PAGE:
Thursday Night Smack Down – The GOP Debate From S.C.

Welcome to “Thursday Night Smack down,” also known as the 2016 GOP Presidential Candidates debate tonight from  Charleston, South Carolina. The debate begins at 9 p.m. on Fox Business Network  and the  undercard begins at 6 p.m.. For those who wish to stream the action your choice is and most cable companies who have the network on a pay tier will air it on basic cable tonight.

The network’s managing editor of business news, Neil Cavuto, and global markets editor, Maria Bartiromo, will moderate the main debate. Trish Regan and Sandra Smith will moderate the undercard debate.

Donald Trump will be center stage, flanked by Texas Sen. Ted Cruz and Florida Sen. Marco Rubio. The next wrung will be Dr. Ben Carson and New Jersey Gov. Christie, with former Florida Gov. Jeb Bush and Ohio Gov. John Kasich on the ends.

It’s the home stretch in the presidential campaign before people actually start voting in less than three weeks — and that raises the stakes for tonight debate in Charleston, S.C.

So what should we look for in the debate?

Well first of all there will be some space as only seven podiums remain for the top-tier candidates. The hope is with less people in the debate more time can be spent on the issues.

The undercard debate is hardly worth missing dinner over with Sen. Rand Paul of Kentucky and former tech executive Carly Fiorina were bumped from the primetime lineup, and Paul says he’s skipping the earlier undercard debate. Fiorina will face former Arkansas Gov. Mike Huckabee and former Sen. Rick Santorum of Pennsylvania, two darlings of Christian conservatives but these four non factors in the race.

Look for Donald Trump to remain the great disruptor of the 2016 presidential campaign to use his role as frontrunner to play defense when need be and attack anyone who goes after him. Thus far it has been the story of his success. He has held the frontrunner position for almost six months and it really does not matter if the Republican establishment wants him as their nominee or not he remains the man to beat.

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Here are a few items to look for when watching tonight’s debate.

  1. When Trump gets asked about S.C. Gov. Nikki Haley, and he certainly should, does he go after her like he has every other critic? Haley, in giving the GOP response to the president’s State of the Union address on Tuesday, said, “During anxious times, it can be tempting to follow the siren call of the angriest voices. We must resist that temptation.” On Wednesday, she told several media outlets she was referring to Trump, but said it wasn’t personal.
  2. Do Trump and U.S. Sen. Ted Cruz of Texas finally take off the gloves and go after each other in public, face-to-face? For months, the two front-runners have danced a strange dance where no matter what Trump said, Cruz refused to criticize him. But, as Cruz has gained/taken the lead in Iowa polls, Trump has, well, trumpeted the question of whether Cruz’s Canadian birth makes him eligible to be president. Cruz, again, has not taken the bait.b 3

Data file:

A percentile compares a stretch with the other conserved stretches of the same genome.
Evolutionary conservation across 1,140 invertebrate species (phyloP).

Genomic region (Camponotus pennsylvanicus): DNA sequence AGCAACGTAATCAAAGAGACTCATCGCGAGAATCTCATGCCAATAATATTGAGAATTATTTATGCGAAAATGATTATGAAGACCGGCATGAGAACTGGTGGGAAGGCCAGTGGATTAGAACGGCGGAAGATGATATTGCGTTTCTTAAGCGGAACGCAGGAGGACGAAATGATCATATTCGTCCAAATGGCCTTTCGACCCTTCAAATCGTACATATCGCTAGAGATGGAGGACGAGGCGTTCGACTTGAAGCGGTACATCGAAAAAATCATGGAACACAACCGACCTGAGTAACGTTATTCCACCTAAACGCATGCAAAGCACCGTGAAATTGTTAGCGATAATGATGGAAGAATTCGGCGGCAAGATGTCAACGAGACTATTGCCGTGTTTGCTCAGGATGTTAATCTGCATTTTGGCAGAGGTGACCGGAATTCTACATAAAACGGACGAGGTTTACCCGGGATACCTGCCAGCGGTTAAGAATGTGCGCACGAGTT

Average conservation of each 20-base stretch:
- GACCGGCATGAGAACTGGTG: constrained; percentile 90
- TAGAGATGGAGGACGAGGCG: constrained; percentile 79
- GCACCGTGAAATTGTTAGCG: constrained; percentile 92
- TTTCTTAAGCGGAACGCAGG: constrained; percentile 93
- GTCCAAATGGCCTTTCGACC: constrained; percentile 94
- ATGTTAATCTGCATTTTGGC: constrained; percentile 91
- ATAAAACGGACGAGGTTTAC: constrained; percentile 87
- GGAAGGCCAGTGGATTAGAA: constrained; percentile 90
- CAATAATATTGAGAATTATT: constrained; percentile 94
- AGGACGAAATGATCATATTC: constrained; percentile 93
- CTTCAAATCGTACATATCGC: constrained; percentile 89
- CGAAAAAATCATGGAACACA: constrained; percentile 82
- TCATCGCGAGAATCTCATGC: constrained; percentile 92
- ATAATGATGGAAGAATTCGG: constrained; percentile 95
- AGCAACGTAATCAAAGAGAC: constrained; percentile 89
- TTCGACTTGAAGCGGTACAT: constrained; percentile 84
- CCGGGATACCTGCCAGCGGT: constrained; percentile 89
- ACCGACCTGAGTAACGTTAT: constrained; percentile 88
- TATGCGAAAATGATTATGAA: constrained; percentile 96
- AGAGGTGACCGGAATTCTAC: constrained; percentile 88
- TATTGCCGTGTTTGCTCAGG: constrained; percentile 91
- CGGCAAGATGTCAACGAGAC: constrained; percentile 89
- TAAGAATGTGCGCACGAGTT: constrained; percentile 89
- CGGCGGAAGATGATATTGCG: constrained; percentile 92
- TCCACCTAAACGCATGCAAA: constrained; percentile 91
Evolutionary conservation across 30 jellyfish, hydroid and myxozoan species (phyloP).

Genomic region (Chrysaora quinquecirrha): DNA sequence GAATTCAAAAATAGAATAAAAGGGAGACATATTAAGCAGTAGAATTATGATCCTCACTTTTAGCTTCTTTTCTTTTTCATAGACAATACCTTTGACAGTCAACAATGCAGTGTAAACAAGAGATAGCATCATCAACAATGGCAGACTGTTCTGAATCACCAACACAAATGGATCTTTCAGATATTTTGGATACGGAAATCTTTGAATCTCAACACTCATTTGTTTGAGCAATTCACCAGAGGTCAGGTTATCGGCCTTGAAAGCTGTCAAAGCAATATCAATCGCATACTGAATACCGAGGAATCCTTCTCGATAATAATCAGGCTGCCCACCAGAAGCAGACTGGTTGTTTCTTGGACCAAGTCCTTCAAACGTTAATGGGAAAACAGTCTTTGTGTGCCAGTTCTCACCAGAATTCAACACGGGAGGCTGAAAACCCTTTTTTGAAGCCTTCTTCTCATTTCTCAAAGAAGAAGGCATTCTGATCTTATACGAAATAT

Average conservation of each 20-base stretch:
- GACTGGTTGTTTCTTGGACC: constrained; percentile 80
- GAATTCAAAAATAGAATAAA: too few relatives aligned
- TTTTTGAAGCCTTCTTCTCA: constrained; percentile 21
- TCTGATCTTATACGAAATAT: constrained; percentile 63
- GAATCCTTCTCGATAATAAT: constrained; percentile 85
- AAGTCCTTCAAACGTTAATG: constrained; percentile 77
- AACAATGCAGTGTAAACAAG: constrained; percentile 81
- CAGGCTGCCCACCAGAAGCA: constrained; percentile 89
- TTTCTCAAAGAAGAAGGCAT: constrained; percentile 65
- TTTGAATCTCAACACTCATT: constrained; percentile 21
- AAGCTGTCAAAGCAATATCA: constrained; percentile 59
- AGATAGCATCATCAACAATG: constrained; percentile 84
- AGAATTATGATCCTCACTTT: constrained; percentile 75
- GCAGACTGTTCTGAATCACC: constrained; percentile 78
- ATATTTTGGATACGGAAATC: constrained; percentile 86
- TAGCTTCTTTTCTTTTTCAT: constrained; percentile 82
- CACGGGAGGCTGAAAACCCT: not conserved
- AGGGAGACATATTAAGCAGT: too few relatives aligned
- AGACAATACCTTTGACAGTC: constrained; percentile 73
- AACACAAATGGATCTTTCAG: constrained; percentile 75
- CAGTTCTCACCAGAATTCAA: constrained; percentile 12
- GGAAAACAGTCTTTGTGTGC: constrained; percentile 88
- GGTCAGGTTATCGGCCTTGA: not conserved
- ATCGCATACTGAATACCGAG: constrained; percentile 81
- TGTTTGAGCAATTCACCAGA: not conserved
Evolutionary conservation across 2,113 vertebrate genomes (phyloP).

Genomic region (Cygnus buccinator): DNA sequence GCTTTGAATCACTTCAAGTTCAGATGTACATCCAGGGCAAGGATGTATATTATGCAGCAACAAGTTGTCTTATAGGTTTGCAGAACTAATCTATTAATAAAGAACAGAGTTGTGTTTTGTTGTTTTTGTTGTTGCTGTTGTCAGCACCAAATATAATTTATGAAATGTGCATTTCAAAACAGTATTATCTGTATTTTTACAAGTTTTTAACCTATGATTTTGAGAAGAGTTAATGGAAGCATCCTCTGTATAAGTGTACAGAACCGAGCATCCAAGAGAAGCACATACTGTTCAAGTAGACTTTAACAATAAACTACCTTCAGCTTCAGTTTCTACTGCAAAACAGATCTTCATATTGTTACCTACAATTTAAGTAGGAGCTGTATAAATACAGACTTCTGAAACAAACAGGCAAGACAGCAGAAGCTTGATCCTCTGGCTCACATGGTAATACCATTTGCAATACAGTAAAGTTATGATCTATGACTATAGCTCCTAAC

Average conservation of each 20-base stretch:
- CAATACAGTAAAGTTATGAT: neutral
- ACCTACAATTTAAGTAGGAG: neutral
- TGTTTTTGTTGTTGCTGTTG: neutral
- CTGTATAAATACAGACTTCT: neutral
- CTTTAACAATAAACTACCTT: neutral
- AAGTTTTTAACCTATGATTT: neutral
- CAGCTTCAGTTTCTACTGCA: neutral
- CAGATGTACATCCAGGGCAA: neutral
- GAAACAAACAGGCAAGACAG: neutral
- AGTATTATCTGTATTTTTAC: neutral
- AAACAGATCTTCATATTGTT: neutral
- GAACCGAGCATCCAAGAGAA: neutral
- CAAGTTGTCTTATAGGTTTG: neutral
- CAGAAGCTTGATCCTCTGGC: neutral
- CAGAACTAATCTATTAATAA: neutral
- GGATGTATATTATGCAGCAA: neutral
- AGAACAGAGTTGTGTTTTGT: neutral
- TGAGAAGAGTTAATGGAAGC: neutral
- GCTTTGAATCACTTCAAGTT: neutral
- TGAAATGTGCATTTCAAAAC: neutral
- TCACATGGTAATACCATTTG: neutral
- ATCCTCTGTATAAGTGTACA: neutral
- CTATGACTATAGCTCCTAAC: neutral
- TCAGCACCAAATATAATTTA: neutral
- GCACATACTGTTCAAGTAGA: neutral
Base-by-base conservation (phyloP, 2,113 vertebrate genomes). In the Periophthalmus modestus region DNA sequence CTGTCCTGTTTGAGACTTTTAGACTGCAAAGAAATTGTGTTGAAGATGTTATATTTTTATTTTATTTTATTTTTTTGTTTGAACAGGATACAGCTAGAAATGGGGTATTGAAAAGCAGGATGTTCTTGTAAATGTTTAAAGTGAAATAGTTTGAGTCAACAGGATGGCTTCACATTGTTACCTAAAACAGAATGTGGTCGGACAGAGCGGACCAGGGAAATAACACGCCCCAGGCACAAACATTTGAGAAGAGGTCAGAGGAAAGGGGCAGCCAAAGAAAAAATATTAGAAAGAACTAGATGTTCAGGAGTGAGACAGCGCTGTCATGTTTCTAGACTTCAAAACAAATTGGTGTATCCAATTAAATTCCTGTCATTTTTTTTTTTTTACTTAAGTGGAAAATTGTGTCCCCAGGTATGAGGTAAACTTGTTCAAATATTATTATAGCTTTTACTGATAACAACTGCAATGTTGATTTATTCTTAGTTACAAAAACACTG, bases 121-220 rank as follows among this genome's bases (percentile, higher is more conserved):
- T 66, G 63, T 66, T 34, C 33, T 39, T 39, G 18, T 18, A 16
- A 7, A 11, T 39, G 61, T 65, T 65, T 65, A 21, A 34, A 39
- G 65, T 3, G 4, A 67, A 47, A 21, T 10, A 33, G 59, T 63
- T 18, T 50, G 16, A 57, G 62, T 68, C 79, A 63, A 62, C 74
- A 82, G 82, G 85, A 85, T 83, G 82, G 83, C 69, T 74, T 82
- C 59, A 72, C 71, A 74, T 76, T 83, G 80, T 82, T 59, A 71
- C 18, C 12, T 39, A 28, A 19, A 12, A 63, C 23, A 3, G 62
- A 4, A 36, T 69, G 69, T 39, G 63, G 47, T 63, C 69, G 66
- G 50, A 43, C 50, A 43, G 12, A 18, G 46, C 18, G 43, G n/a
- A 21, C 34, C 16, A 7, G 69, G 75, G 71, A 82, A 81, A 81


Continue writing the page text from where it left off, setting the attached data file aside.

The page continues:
3. Does Jeb Bush keep the heat on Marco Rubio? Bush has taken to focusing his attacks on his fellow Floridian, and not front-runners Cruz or Trump. A Bush super PAC, Right to Rise, has even bought ads criticizing Rubio’s choice of footwear.
  4. Can Rubio make a dent in the leaders? Rubio, trailing Cruz and Trump by 13 percentage points in Iowa, according to the Real Clear Politics polling average, appears to have plateaued. With two weeks to go before Iowa, he needs to find a message that works. Cruz’s super PAC’s hits on Rubio on immigration haven’t helped.
  5. Do the other candidates find traction at all? Also on stage, besides Trump, Cruz, Rubio and Bush, will be Ohio Gov. John Kasich, New Jersey Gov. Chris Christie and Dr. Ben Carson. All, as well as Bush, could be facing their final weeks on the campaign trail. After Iowa, the field figures to narrow further. Christie, at least, appears to be making a run in New Hampshire, meaning his campaign could extend beyond Feb.
  6. Chris Christie, Marco Rubio, Ben Carson, Scott Walker, Donald Trump, Jeb Bush, Mike Huckabee, Ted Cruz, Rand Paul, John Kasich
  7. Bonus: Do high-profile area shootings become an issue? Tonight’s debate takes place about three miles from where white North Charleston Police Officer Michael Slager allegedly shot Walter Scott, a black motorist, after Scott fled a traffic stop in April. Slager has been charged with murder. The arena is also about nine miles from where nine people were murdered at Mother Emanuel AME Church in Charleston. All of the dead were black. The alleged shooter, also charged with murder, is white.


Jim Williams is the Washington Bureau Chief, Digital Director as well as the Director of Special Projects for Genesis Communications. He is starting his third year as part of the team. This is Williams 40th year in the media business, and in that time he has served in a number of capacities. He is a seven time Emmy Award winning television producer, director, writer and executive. He has developed four regional sports networks, directed over 2,000 live sporting events including basketball, football, baseball hockey, soccer and even polo to name a few sports. Major events include three Olympic Games, two World Cups, two World Series, six NBA Playoffs, four Stanley Cup Playoffs, four NCAA Men’s National Basketball Championship Tournaments (March Madness), two Super Bowl and over a dozen college bowl games. On the entertainment side Williams was involved s and directed over 500 concerts for Showtime, Pay Per View and MTV Networks.